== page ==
Grassland fire in Mongolia generates a pyrocumulonimbus cloud

April 19th, 2022 |

JMA Himawari-8 “Red” Visible (0.64 µm, top), Shortwave Infrared (3.9 µm, center) and “Clean” Infrared Window (10.4 µm, bottom) images [click to play animated GIF | MP4]

JMA Himawari-8 “Red” Visible (0.64 µm), Shortwave Infrared (3.9 µm) and “Clean” Infrared Window (10.4 µm) images (above) showed signatures of a rapidly-spreading grassland fire in eastern Mongolia’s Numrug National Park (near the border with China) on 19 April 2022. The fast rate of northeastward growth of the dark burn scar in Visible imagery was particularly striking. Strong winds aided the rapid expansion of this fire, due to the tight pressure gradient between a high over central China and a deepening low that was moving from Siberia to northeastern China (surface analyses).

Consecutive NOAA-20 VIIRS Infrared image valid at 0401 UTC and 0541 UTC — viewed using RealEarth (below) — showed the eastward drift of individual small pyrocumulonimbus (pyroCb) clouds, which exhibited cloud-top infrared brightness temperatures of -40ºC and colder (brighter green color enhancement).

NOAA-20 VIIRS Infrared Window (11.45 µm) images at 0401 UTC and 0541 UTC [click to enlarge]

A toggle between NOAA-20 VIIRS True Color RGB and Infrared images at 0541 UTC (below) depicted the dark burn scar as well as the smoke plume with embedded pyroCb clouds.

NOAA-20 VIIRS True Color RGB and Infrared Window (11.45 µm) images at 0541 UTC [click to enlarge]

30-meter resolution Landsat-8 False Color RGB imagery valid at 0252 UTC (below) provided an even more detailed view of the dark burn scar — in addition, the active fire front appeared as brighter shades of pink to red along the eastern and southeastern flanks.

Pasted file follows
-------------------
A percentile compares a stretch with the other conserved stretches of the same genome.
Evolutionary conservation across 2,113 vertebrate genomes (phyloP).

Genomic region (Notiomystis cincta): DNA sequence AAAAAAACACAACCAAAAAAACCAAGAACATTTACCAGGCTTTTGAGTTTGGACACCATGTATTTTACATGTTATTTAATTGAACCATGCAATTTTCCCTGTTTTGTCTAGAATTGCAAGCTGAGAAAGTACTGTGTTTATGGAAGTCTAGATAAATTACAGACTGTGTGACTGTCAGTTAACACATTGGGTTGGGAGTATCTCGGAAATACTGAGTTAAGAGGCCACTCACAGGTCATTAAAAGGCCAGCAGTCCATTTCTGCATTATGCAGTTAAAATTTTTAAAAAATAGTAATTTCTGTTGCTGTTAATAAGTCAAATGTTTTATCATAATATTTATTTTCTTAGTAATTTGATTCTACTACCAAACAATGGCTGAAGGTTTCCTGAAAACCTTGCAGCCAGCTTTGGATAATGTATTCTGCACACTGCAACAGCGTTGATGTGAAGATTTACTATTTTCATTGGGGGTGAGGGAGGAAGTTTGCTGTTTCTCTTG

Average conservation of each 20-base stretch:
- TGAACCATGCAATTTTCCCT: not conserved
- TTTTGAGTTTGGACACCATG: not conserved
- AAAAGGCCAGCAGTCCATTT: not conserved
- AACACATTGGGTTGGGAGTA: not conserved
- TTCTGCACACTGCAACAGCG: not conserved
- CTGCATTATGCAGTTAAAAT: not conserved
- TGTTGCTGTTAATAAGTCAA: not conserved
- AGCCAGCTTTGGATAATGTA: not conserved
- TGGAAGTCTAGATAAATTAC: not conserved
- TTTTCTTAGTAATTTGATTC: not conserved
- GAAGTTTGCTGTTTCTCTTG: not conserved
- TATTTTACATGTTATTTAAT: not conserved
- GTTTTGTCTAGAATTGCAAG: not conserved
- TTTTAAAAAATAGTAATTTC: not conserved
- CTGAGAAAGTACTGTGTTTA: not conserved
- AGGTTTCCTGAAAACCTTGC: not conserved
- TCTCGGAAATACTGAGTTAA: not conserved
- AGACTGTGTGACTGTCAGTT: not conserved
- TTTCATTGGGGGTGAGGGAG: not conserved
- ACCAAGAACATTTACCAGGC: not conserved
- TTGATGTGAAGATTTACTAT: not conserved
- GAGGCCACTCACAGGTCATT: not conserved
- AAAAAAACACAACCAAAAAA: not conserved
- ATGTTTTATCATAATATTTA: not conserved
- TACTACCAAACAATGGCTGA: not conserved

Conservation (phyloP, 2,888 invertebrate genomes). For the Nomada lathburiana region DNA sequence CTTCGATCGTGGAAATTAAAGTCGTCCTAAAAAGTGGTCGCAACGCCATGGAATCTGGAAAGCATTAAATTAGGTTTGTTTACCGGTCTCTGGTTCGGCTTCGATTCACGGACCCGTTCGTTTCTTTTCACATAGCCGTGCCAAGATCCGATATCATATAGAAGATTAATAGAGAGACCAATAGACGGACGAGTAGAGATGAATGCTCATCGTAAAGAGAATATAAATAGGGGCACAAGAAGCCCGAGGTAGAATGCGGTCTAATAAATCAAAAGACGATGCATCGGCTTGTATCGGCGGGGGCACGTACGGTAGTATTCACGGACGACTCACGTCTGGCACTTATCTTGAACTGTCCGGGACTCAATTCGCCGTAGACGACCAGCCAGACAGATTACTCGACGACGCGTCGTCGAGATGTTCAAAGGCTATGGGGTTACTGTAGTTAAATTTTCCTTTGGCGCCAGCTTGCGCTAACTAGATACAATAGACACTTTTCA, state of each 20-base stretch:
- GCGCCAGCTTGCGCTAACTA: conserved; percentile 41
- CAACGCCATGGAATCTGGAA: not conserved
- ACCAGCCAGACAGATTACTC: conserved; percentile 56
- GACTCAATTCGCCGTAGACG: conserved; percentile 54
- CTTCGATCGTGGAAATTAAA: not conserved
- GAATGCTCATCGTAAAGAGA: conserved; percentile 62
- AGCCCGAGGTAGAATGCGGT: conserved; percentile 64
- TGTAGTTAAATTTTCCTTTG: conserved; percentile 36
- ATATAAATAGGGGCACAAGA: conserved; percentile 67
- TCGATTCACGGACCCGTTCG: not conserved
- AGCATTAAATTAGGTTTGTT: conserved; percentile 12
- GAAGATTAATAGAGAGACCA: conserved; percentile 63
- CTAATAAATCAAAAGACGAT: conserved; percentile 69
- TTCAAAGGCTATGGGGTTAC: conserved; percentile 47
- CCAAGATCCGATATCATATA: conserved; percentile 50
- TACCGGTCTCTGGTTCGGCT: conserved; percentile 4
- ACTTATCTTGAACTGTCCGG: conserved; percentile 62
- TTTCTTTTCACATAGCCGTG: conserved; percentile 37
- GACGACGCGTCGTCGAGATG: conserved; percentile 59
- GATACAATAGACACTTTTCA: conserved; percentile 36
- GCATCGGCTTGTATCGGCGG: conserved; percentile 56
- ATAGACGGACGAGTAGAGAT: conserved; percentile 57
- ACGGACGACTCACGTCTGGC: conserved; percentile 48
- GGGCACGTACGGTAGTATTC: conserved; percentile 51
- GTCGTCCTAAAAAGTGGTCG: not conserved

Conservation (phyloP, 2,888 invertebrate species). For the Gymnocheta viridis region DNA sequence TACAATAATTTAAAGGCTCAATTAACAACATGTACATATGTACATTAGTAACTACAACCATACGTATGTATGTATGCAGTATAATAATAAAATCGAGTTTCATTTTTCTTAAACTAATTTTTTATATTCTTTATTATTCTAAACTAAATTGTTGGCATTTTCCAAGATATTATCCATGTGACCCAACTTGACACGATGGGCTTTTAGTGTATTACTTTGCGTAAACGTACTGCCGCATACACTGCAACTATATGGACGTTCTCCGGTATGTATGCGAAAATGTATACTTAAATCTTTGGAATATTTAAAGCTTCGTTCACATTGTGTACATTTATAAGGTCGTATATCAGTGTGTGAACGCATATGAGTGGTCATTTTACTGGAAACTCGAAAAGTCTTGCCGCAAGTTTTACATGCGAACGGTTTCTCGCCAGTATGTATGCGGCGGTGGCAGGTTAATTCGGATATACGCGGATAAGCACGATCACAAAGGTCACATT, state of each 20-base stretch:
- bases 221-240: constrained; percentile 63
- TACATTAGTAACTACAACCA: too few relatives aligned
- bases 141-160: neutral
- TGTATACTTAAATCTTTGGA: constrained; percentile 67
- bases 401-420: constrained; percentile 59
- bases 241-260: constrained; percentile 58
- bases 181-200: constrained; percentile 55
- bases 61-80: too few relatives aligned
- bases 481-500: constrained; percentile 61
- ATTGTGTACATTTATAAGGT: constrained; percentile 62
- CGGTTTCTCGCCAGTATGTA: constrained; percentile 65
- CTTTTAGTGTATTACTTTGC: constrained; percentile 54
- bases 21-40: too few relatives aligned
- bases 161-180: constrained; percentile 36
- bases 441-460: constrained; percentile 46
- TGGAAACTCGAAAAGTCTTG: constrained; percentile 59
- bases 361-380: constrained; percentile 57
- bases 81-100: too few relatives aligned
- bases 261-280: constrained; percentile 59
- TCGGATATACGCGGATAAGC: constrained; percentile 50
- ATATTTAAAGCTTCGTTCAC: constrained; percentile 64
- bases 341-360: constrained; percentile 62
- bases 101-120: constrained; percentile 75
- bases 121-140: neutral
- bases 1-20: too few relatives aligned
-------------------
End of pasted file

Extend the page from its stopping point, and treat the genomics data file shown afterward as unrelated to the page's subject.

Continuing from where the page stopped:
Landsat-8 False Color image at 0252 UTC [click to enlarge]

After sunset, the northern flank of the fire continued to burn at an intense rate, judging from the thermal signature seen in Himawari-8 Shortwave Infrared images (below). Dense layered clouds began to move over the region before sunrise the next day, which then acted to mask the fire’s thermal signature.

JMA Himawari-8 “Red” Visible (0.64 µm, top), Shortwave Infrared (3.9 µm, center) and “Clean” Infrared Window (10.4 µm, bottom) images [click to play animated GIF | MP4]

A toggle between NOAA-20 VIIRS Day/Night Band (0.7 µm) and Infrared Window (11.45 µm) images valid at 1757 UTC (below) showed the bright nighttime glow of active fires — especially along the aforementioned northern flank — in addition to the associated smoke plume that was moving eastward, as illuminated by the Moon (which was in the Waning Gibbous phase, at 90% of Full). This smoke did not exhibit a signature in the corresponding 11.45 µm Infrared image, since relatively thin smoke layers are generally transparent to upwelling surface radiation at longer wavelengths.

NOAA-20 VIIRS Day/Night Band (0.7 µm) and Infrared Window (11.45 µm) images at 1742 UTC [click to enlarge]

GOES-17 imagery and a cooler Set Point temperature

April 19th, 2022 |
GOES-17 Band 10 Infrared (Upper Level water vapor imagery, 7.34) imagery, 1531 UT on 19 April 2022 (Click to enlarge)

At 1500 UTC today, the Set Point temperature on the cryocooler was re-set to a cooler temperature (the effect of the warmer Set Point temperature is discussed here: Bands 10 and 12 had more lines of missing data related to the warming of the satellite by the Sun). The cryocooler works to reduce the thermal load on the satellite, but during seasonal peak heating (see the figure on Page 5 in this document), it is unable to counteract fully the effects of the malfunctioning Loop Heat Pipe on GOES-17.